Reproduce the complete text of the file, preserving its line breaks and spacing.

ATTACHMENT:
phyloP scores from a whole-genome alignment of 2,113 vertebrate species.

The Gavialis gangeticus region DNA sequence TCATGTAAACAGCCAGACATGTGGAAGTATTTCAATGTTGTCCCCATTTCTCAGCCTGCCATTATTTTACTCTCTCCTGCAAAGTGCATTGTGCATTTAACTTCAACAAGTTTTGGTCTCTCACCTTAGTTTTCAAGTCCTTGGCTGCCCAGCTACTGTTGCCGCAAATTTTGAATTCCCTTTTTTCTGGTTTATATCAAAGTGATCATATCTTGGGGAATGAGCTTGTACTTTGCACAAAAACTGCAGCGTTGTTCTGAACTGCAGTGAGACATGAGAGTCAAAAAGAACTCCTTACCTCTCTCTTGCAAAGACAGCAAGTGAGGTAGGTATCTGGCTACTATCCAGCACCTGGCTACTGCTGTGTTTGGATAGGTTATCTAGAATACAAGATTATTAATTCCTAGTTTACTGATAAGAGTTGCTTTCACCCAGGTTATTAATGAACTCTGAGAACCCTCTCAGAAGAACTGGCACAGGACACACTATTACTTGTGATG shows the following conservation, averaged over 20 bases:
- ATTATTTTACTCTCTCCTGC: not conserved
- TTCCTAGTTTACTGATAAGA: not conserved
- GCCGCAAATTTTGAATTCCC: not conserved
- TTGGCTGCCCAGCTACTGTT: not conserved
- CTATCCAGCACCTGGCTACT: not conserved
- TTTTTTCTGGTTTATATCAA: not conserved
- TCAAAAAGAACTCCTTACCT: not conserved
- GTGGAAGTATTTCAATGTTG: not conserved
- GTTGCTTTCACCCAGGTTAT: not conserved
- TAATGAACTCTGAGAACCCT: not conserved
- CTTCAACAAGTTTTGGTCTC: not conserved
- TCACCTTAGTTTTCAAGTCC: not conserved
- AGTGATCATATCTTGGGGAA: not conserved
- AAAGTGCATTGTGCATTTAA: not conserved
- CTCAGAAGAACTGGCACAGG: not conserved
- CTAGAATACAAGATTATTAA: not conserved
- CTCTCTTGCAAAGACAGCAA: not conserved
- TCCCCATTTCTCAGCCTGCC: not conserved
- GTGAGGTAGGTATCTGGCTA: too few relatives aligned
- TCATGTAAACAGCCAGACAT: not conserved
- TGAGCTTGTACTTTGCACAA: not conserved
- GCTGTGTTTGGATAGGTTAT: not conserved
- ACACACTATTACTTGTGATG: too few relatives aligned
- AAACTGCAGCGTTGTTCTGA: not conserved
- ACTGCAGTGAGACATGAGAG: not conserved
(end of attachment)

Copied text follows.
phyloP scores from a whole-genome alignment of 2,113 vertebrate species.

The Gavialis gangeticus region DNA sequence TCATGTAAACAGCCAGACATGTGGAAGTATTTCAATGTTGTCCCCATTTCTCAGCCTGCCATTATTTTACTCTCTCCTGCAAAGTGCATTGTGCATTTAACTTCAACAAGTTTTGGTCTCTCACCTTAGTTTTCAAGTCCTTGGCTGCCCAGCTACTGTTGCCGCAAATTTTGAATTCCCTTTTTTCTGGTTTATATCAAAGTGATCATATCTTGGGGAATGAGCTTGTACTTTGCACAAAAACTGCAGCGTTGTTCTGAACTGCAGTGAGACATGAGAGTCAAAAAGAACTCCTTACCTCTCTCTTGCAAAGACAGCAAGTGAGGTAGGTATCTGGCTACTATCCAGCACCTGGCTACTGCTGTGTTTGGATAGGTTATCTAGAATACAAGATTATTAATTCCTAGTTTACTGATAAGAGTTGCTTTCACCCAGGTTATTAATGAACTCTGAGAACCCTCTCAGAAGAACTGGCACAGGACACACTATTACTTGTGATG shows the following conservation, averaged over 20 bases:
- ATTATTTTACTCTCTCCTGC: not conserved
- TTCCTAGTTTACTGATAAGA: not conserved
- GCCGCAAATTTTGAATTCCC: not conserved
- TTGGCTGCCCAGCTACTGTT: not conserved
- CTATCCAGCACCTGGCTACT: not conserved
- TTTTTTCTGGTTTATATCAA: not conserved
- TCAAAAAGAACTCCTTACCT: not conserved
- GTGGAAGTATTTCAATGTTG: not conserved
- GTTGCTTTCACCCAGGTTAT: not conserved
- TAATGAACTCTGAGAACCCT: not conserved
- CTTCAACAAGTTTTGGTCTC: not conserved
- TCACCTTAGTTTTCAAGTCC: not conserved
- AGTGATCATATCTTGGGGAA: not conserved
- AAAGTGCATTGTGCATTTAA: not conserved
- CTCAGAAGAACTGGCACAGG: not conserved
- CTAGAATACAAGATTATTAA: not conserved
- CTCTCTTGCAAAGACAGCAA: not conserved
- TCCCCATTTCTCAGCCTGCC: not conserved
- GTGAGGTAGGTATCTGGCTA: too few relatives aligned
- TCATGTAAACAGCCAGACAT: not conserved
- TGAGCTTGTACTTTGCACAA: not conserved
- GCTGTGTTTGGATAGGTTAT: not conserved
- ACACACTATTACTTGTGATG: too few relatives aligned
- AAACTGCAGCGTTGTTCTGA: not conserved
- ACTGCAGTGAGACATGAGAG: not conserved